David Ferrer was born on April 2nd, 1982 in Valencia, Spain. Ever since he turned a professional at the turn of the century, the clay court specialist has lived under the shadow of his fellow countryman Rafael Nadal. And it’s not as if the second best ranked Spaniard hasn’t been doing well for himself. On the contrary, he has proved his worth especially in the last three years. Let’s not forget for a moment there that he reached the semifinals of the 2012 French Open, proving that he’s strong hold is set over the red crushed brick clay of Paris, but he has also has had success on hard courts. For instance, Ferrer made it to the semifinals of the the 2007 US Open and 2011 Australian Open. As a bonus, perhaps, he was part of the Spain Davis Cup team that won the finals in 2008, 2009 and 2011. But despite holding some good numbers and plenty of tournament wins, his resume is just not in the same league as that of one Rafael Nadal.
Even though the grass courts of the All English club have by no means been his forte, this year, the 30-year-old Spaniard is proving that his got what it takes to become a real contender down the stretch. Ranked 6th in the World by the ATP Rankings, Ferrer has placed himself in a very interesting position this year at Wimbledon. He managed to defeat Andy Roddick 2-6, 7-6(8), 6-4, 6-3 in the third round of the latest Grand Slam, but he also did so, just two days after Rafael Nadal suffered one of the most exciting upsets we’ve seen in years when Nadal was stunned by Lukas Rosol of the Czech Republic 6-7(9-11), 6-4, 6-4, 2-6, 6-4. Rosol was certainly more powerful and his very strong serve proved to be a little too much for the Spaniard who just couldn’t keep up with the Czech’s rhythm. Ferrer will now have to face the argentine Juan Martin del Potro in the fourth round of the 2012 Wimbledon Championships.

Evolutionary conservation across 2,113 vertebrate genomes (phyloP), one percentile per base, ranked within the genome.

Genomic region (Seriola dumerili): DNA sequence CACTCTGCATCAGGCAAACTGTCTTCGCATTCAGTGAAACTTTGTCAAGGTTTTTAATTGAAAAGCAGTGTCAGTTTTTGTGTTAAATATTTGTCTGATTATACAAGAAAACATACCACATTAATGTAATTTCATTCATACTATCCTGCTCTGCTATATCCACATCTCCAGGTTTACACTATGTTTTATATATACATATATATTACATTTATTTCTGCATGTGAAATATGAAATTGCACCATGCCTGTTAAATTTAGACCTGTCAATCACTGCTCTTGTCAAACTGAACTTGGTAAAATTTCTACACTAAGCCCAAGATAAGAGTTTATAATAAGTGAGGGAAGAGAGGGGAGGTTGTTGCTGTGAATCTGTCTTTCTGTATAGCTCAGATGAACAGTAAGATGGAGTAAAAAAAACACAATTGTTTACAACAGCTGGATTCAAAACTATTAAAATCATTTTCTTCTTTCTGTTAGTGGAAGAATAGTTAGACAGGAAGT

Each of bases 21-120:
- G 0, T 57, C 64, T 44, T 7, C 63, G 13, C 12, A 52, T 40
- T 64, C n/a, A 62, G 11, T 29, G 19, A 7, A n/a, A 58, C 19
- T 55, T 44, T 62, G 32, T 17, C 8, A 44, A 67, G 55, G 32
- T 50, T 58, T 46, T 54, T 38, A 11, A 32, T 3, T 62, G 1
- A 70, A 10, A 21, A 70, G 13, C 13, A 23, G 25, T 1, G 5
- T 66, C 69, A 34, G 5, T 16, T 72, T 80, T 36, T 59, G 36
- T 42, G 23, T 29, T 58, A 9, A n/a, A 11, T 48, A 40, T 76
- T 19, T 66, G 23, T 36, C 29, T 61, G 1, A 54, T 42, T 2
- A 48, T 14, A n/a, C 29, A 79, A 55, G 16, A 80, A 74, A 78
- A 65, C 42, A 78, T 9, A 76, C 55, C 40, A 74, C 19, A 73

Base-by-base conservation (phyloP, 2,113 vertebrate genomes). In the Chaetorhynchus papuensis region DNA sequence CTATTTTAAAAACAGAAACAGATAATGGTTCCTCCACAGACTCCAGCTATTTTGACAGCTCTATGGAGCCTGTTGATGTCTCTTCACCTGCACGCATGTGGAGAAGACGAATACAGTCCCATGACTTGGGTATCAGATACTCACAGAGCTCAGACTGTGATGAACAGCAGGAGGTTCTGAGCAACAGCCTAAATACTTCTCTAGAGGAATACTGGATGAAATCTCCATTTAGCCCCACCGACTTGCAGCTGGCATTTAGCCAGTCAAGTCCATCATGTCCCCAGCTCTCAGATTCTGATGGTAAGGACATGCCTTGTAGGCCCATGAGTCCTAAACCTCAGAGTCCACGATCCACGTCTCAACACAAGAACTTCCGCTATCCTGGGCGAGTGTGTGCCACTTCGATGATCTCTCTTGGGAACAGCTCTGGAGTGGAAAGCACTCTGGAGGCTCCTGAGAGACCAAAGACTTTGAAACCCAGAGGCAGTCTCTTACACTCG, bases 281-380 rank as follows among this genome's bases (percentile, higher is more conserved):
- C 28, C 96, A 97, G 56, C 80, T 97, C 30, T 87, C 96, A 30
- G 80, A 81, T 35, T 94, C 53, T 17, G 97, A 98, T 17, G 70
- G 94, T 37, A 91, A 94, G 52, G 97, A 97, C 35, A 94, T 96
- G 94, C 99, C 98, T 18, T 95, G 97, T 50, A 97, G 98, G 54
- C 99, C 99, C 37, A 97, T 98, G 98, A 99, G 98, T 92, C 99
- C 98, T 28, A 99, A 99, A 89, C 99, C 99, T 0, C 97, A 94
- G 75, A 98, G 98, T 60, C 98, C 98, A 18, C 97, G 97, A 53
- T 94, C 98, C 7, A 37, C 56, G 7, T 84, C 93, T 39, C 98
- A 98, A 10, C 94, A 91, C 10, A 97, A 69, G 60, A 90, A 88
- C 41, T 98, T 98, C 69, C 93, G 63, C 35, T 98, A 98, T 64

Both Ferrer and Roddick arrived to the third round with a strong run. They both had had a good run at ‘s-Hertogenbosch and Eastbourne respectively, and even though Ferrer had a short 6-4 advantage in their head to head history, they had never played together over a grass court. Roddick took an early lead in the first set with his strong serve and managed closed the first set under 23 minutes of play. Still, in the second set, Ferrer got his fighting gloves on and began attacking the net. Soon enough, he had the game turning his way with his masterful groundstroke that kept Roddick holding back in the baseline and playing a very defensive match.
Now, if Ferrer manages to defeat del Potro in the fourth round, he will be advancing to the quarterfinals for the first time ever in Wimbledon. Sure enough he’s got an 8 game winning streak behind him as a motivational boost, but it seems that the 2009 US Open winner is going to be a hard bone to chew on. “It’s going to be going to be so difficult. To win him I will have to play very consistent. Is very important my first percentage with my serve. I will have to play very, very good,” Ferrer said of his game against DelPo. Let’s see what happens for now as these two guys take the courts tomorrow.